Feature articles

07 December 2017

Employers’ liability insurance – what is it and do you need it?


...that all employers are responsible for the health, safety and wellbeing of their employees and if an employee is injured whilst at work they can look to their employer for compensation? The Employers’ Liability (Compulsory Insurance) Act 1969 was created to give employees protection and access to compensation should an incident involving occur at work and a claim for compensation arise.

Employers’ Liability insurance is compulsory for ANY employer

Employers’ Liability insurance is compulsory for ANY employer, whether they are a multi-national pest management company or a smaller local business and all employers must display a valid Employers’ Liability Certificate where their employees can see it.

The minimum legal limit of indemnity for Employers’ Liability cover is £5 million; however most insurers offer at least £10 million.

You must have Employers’ Liability insurance if you have a contract of employment/service with someone and it does not matter whether this contract is formally written down, spoken or even implied. It is not essential that the contract is actually referred to as a contract and the person may, in fact, be an unpaid voluntary helper.

So whether your friend helps you out when you are busy, covers for you whilst you are on holiday, or even whilst you are ill and unable to work, in each of these scenarios you MUST have Employers’ Liability cover in place.

Many people wrongly assume that because their employee is self-employed and pays their own tax Employers’ Liability cover is not required. This is not the case. What is important is the nature of the relationship and degree of control between the parties. ie a master/servant relationship exists.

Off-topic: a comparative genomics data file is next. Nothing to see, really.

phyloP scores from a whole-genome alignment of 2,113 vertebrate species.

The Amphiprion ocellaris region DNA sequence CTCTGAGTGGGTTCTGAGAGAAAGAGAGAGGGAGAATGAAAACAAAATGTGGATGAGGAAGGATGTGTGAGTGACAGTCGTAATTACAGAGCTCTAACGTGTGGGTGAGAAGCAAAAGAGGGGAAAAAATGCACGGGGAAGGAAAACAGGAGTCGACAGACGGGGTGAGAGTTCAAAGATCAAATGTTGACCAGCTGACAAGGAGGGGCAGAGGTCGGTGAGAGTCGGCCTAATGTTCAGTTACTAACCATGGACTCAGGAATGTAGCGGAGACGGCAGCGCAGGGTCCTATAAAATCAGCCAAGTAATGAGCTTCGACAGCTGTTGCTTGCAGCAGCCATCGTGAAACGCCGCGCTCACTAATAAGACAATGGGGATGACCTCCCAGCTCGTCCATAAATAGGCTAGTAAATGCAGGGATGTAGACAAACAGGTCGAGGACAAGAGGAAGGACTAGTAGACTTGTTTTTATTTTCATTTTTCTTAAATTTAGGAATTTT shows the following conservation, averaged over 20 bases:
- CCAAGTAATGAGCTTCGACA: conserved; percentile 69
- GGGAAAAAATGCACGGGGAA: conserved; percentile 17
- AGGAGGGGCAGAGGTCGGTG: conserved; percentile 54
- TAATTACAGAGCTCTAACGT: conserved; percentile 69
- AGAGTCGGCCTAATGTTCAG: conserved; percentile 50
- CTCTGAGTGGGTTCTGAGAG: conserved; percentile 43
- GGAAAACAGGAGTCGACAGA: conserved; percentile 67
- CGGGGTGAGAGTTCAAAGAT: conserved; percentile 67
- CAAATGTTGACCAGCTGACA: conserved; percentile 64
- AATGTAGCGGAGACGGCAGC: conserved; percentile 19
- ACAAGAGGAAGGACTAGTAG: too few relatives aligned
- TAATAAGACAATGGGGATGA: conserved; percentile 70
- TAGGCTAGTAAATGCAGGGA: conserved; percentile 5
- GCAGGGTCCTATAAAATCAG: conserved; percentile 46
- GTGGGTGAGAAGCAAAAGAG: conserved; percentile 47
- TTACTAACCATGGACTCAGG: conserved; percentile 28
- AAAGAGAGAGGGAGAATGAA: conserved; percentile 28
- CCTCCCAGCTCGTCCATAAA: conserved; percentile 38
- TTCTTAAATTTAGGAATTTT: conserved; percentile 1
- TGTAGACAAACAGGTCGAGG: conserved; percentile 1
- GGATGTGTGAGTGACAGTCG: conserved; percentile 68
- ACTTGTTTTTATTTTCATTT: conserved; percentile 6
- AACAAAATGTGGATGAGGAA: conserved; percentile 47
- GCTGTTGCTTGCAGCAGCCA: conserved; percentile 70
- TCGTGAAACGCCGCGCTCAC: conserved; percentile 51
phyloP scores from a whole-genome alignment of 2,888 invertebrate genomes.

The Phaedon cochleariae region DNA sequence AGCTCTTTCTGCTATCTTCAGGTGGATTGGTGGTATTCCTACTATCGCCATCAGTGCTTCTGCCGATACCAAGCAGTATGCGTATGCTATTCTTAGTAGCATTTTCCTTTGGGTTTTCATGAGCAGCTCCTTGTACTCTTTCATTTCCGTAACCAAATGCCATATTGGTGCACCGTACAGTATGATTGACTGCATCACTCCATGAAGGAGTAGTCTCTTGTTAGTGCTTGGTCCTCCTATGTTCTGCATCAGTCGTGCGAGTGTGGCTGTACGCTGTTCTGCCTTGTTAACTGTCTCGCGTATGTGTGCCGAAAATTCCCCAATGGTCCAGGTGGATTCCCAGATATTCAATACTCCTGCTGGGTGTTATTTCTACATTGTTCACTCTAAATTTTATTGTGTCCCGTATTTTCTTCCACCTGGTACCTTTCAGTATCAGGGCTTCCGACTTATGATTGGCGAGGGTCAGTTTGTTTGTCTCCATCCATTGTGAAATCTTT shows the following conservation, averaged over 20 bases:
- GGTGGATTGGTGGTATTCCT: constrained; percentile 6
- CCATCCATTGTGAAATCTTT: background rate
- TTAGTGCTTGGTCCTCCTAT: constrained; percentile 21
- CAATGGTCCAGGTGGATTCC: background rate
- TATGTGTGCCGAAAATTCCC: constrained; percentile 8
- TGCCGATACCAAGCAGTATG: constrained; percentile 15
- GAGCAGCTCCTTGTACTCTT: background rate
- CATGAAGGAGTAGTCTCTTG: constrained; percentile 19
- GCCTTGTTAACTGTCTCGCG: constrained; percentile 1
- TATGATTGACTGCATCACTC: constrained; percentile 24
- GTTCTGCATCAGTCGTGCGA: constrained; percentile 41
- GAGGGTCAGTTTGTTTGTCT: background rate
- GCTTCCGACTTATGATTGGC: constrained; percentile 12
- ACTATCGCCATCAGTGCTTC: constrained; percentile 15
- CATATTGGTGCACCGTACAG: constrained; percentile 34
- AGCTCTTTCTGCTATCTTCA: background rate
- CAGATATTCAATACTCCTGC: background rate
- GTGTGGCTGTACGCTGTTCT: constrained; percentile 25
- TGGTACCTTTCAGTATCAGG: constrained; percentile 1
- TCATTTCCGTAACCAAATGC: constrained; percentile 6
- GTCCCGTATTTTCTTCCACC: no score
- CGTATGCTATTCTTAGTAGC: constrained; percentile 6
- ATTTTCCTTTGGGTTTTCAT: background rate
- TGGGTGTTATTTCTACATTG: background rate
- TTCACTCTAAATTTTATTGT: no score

Employers can be fined up to £2,500 for each day without adequate insurance

The Health and Safety Executive enforce the law regarding Employers’ Liability, and employers can be fined up to £2,500 for each day without adequate insurance. They can also be fined up to £1,000 for not displaying a valid Employers’ Liability certificate or failing to supply it to an HSE inspector when requested to do so.

Although an employer may be exempt from the requirement to hold Employers’ Liability insurance if they only employ close family members, it is worth considering though that even though they may not want to, a family member working for you may be forced into suing you if they suffer a life-changing injury at work and require expensive long-term care. In this situation, the benefit of having Employers’ Liability cover will prove invaluable.

In a survey carried out for the HSE in 2012 around 5% of employers required to hold Employers’ Liability insurance were found not to have any. Amongst those in breach of the law, employers with less than 5 employees or those that had been in business for less than 2 years were most likely not to hold the correct cover.

This article was produced with BPCA Associate Member, Cliverton, a specialist insurance company that offers specialist cover for animal-related industries – including pest management.

Source: Online